Laura Palmer is to the town of Twin Peaks what Saint Theresa is to the poor of Calcutta. She is revered, admired, longed after and loved. She is the DNA of Twin Peaks.
Not since the original Star Trek (NBC) has one television series given birth to such a rabid fan base. As the years passed new Twin Peaks babies came out of delivery rooms everywhere. They were the brothers, sisters, sons and daughters of original Peakers and began watching reruns of the original episodes through streaming services like YouTube and Netflix. They collected their memorabilia and held on to it like hoarders with prized possessions. They kept hoping for that fateful day when we learned our favorite gum was coming back into style.
When the Showtime promotion machine started, it was centered around two main elements. The first was Laura’s lovely Homecoming Queen portrait photo and the second was the chilling phrase “It’s Happening Again.” There were billboards in Times Square, Entertainment Weekly magazine covers, a poster of the old cast positioned like the Last Supper, with Lynch in the center like Jesus. There were festivals, and those incredible Showtime promos that put you in the center of it all.
There was also the artwork. Spoke Gallery on the lower east side of New York produced In Dreams, an Art Show Tribute to David Lynch that would conclude only weeks before the relaunch of the new show. Spoke invited 80 artists, using the materials and mediums of their choice, to produce artwork to honor Mr. Lynch. The majority of the art was Twin Peaks themed and the wildly successful show produced so many red dots under the art that the wall looked like it was covered in measles. They even recreated a corner of the beautiful red draped and striped floor of Black Lodge in the corner of the gallery so enthusiasts could get the full experience.
Fans were asked on Facebook’s Twin Peaks 2017 group site if they had ever done anything irrational to incorporate the show into their daily lives. The answers were as humorous as they were shocking, largely because fans obviously were carrying a torch for a show that hadn’t produced a new episode in 25 years. Patrick Hook of Seattle, WA shared that “I have the ‘Missing Laura Palmer’ tee and have had 30 minute conversations with people at the grocery store about how I wish we could find my missing cousin.” He opined that she was lost in the woods and even had one woman asked to donate to a fund to help find Laura Palmer.
Massimiliano Lucania of Lombardy Italy has had Laura Palmer’s high school graduation picture on a shelf in his living room – for years. So does Lizi Disney of North Dakota. Susan Taylor has Laura’s picture on her piano and is amazed at how much attention it attracts. Nicole Majewski of Niagra Falls, New York made Laura Palmer earrings to wear, regularly. Eric Lee Shoemaker has the key tag for room 315 of the Great Northern Lodge (Special Agent Dale Cooper’s Room) on his key chain. When asked why he has it, he tells people that it reminds him of the trip that was both “Strange and Wonderful.”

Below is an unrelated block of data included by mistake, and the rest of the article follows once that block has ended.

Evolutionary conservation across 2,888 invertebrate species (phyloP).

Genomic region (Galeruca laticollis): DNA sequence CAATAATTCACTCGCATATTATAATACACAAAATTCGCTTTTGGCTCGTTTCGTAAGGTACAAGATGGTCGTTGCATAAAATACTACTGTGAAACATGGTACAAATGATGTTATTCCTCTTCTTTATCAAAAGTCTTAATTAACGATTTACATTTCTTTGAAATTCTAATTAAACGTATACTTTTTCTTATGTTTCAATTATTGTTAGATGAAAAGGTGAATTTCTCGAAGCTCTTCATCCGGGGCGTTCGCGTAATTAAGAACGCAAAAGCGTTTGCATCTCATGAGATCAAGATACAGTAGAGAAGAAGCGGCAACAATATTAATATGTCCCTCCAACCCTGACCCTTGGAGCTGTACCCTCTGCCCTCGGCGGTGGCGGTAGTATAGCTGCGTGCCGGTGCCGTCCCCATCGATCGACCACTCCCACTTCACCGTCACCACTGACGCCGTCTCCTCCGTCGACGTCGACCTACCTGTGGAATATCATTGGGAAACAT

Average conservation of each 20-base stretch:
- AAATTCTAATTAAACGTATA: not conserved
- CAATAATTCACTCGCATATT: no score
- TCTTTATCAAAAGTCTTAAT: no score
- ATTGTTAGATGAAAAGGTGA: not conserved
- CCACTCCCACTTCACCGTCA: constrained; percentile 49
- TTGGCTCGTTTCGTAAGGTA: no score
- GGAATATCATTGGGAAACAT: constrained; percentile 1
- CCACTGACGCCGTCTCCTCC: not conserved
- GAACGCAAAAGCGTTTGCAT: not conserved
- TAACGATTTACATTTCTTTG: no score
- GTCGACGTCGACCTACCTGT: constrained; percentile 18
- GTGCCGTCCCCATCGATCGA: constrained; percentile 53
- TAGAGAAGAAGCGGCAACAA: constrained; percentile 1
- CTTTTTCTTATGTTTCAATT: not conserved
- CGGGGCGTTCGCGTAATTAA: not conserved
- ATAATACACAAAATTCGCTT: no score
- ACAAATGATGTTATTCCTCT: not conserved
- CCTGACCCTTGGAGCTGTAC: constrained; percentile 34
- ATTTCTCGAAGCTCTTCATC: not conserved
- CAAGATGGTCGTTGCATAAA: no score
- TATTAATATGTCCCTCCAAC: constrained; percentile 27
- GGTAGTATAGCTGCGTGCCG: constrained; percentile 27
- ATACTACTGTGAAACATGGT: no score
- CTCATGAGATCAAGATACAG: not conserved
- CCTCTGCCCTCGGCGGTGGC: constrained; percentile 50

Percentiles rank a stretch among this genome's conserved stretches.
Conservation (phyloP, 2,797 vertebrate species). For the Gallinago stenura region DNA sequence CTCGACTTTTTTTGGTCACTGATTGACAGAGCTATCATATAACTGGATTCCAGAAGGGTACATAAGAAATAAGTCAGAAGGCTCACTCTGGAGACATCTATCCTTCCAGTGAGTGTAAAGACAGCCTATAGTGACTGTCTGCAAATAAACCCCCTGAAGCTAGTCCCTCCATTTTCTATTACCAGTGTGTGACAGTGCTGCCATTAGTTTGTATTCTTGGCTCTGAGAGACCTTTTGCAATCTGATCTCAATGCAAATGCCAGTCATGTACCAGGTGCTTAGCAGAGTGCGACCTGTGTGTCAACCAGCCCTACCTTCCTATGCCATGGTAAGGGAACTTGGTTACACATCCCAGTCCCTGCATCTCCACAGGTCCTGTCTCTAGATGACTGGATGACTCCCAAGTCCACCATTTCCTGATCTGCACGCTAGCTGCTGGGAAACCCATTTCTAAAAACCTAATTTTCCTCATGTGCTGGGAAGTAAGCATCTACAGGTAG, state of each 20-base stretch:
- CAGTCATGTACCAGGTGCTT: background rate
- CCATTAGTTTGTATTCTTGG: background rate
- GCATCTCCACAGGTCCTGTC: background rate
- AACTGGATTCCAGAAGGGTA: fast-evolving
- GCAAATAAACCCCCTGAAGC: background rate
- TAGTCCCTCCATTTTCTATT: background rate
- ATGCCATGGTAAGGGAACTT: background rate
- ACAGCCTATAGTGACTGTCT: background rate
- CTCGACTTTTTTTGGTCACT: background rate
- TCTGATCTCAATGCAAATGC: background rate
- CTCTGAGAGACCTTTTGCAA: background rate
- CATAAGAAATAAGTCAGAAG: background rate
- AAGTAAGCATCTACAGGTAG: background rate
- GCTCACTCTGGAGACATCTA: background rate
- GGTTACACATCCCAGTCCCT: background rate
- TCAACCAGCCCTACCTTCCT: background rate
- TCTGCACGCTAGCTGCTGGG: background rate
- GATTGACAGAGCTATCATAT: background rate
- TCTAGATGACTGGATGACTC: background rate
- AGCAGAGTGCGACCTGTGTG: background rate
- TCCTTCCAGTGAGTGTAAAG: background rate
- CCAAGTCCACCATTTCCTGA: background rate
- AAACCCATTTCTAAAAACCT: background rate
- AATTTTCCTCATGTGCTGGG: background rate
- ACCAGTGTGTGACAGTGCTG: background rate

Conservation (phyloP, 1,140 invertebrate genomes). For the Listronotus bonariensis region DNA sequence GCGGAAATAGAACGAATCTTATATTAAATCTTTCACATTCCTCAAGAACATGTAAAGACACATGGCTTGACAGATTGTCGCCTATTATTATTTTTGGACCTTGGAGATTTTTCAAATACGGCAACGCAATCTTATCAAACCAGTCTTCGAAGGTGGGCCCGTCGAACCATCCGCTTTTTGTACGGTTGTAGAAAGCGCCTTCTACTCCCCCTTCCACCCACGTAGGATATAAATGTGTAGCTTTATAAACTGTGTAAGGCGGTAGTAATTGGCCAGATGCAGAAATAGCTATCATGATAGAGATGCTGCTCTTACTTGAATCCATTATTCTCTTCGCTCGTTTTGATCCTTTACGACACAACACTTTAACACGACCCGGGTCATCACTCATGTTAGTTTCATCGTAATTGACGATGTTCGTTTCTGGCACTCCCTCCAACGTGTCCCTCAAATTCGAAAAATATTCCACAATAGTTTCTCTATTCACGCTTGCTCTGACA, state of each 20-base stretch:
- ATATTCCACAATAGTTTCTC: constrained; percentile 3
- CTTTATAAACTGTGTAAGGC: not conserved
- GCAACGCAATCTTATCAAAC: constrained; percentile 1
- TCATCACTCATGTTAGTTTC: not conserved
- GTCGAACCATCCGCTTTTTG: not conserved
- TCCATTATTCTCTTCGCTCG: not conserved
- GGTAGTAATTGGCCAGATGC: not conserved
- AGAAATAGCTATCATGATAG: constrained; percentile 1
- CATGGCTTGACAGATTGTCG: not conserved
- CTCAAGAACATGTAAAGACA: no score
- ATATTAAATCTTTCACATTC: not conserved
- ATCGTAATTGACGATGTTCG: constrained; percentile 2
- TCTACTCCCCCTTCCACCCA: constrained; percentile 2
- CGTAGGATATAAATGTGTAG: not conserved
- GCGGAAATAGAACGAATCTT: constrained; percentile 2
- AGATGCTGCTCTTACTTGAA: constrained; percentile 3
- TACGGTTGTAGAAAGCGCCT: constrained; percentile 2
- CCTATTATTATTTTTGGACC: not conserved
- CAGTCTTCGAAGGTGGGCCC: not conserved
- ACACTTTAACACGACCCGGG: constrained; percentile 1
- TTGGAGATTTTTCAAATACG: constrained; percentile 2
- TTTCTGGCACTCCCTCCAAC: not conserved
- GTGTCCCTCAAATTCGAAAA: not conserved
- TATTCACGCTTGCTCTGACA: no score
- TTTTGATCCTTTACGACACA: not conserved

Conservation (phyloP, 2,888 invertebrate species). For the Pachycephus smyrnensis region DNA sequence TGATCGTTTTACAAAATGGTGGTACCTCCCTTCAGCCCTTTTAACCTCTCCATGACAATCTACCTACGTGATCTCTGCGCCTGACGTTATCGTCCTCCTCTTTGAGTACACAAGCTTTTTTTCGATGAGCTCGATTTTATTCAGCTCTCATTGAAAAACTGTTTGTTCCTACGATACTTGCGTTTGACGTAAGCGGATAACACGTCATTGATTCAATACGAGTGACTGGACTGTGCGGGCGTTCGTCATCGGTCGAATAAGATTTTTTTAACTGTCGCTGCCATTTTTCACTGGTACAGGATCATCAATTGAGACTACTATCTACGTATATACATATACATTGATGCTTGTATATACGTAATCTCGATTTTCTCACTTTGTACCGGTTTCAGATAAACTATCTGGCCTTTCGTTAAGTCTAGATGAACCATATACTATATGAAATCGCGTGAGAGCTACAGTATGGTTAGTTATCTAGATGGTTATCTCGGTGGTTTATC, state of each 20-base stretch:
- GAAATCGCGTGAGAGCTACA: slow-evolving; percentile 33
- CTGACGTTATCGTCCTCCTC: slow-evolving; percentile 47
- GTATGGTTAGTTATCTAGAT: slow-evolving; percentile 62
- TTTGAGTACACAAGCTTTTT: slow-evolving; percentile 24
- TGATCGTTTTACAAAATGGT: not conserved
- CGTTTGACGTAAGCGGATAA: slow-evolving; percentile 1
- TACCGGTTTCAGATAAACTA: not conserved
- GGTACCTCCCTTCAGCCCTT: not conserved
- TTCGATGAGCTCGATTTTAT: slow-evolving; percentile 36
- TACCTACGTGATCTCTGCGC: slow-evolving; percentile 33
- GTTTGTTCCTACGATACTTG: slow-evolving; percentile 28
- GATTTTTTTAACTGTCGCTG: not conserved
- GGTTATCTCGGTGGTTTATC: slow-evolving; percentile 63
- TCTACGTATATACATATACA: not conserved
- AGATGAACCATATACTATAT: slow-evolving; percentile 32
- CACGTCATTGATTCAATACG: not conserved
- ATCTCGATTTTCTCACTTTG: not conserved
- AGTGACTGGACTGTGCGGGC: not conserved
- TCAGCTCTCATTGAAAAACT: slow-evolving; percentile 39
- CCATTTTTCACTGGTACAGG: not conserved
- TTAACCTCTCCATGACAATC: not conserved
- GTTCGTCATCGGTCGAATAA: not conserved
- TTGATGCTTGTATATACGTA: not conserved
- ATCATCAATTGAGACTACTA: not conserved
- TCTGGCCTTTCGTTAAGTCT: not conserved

So dedicated to the memory of Laura, Devon Poole created a Laura Palmer night light for sale from his Etsy site kitschculturecanada. Lin Hendler of Los Angeles, CA owns one. John Joseph Tashjy, a confirmed Buddhist, sewed the Bookhouse Boys logo into his favorite jacket because it promotes peace, collaboration and harmony in life.
Patrick Jacobs of Las Vegas, NV recreated his bedroom to resemble the Black Lodge, which is where Twin Peaks characters go after they die or until the pass into the White Lodge. The Black Lodge is adorned with deep red curtains in several rooms, leather chair, a bone-white stature of the Venus DeMilo and a floor with a chevron striped pattern that is unforgettable. Patrick lies his head down in his very on Black Lodge every night.
Season 3 – A Recap, So Far:
Eight weeks into an 18-week new season and the critics are already on the warpath. They write that Twin Peaks season three is too disjointed, with too many characters and plot lines. They say there are new locations outside of Twin Peaks, WA and the corresponding stories have no link. However, those on Facebook’s Twin Peaks 2017 Group, laugh and shake their heads knowing that these critics are obviously not schooled in the fine art of David Lynch and Mark Frost storytelling.
The grit and gore factor have been amped way up from the original two seasons. For example, in one scene, police are investigating a murder victim and find a woman’s severed head positioned on a bed slightly above an overweight man’s nude body in bed. It is visually horrifying, but if the viewer steps back for a moment, they are left to ponder the thought that 1) there is a woman with a severed head and a missing body 2) there is a man with a body and a missing severed head.
In the first few weeks of the show Lynch/Frost are painstakingly connecting seasons one and two to the brand-new season three. It is slow, because it is supposed to be. Lynch is a plodder, paying meticulous detail to dialogue and often hiring seldom or never seen actors to play the parts. Sheryl Lee (who plays Laura Palmer) was hired straight out of community theater.
We were treated to one of the most beautiful moments in Twin Peaks’s history during season three. The Log Lady (Margaret Coulson) is on the phone with Deputy Hawk (Michael Horse). In real life, she had life-ending cancer and appeared on screen almost hairless, weak voiced, shaken, but urgently commanding the scene giving the Deputy invaluable information about where to look for answers. The advice, of course, came through her log. The scene was sad, alive, depressing and hopeful all at the same time. We later learned that Coulson passed away long before the shooting ever started for season three, so Lynch must have reached out to her very early on to get her scene shot and edited long before the world knew that the series would be happening again.
Twin Peaks is easily a grand part of American television history, first on network television and now and premium cable. For some, it has taken up space in their lives for about 25 years. For others, it is a brand new. For all, it is a masterclass in storytelling and direction by David Lynch.
No matter what you’ve heard, it’s worth a watch. You can catch up with season one and two through Netflix or similar services and you can watch season three on Showtime or through Amazon Prime’s Showtime add-on.
It is the best way to fully understand why the nearly 30,000 Peakers in Facebook’s Twin Peaks 2017 group can’t let go and will never be able to say goodbye.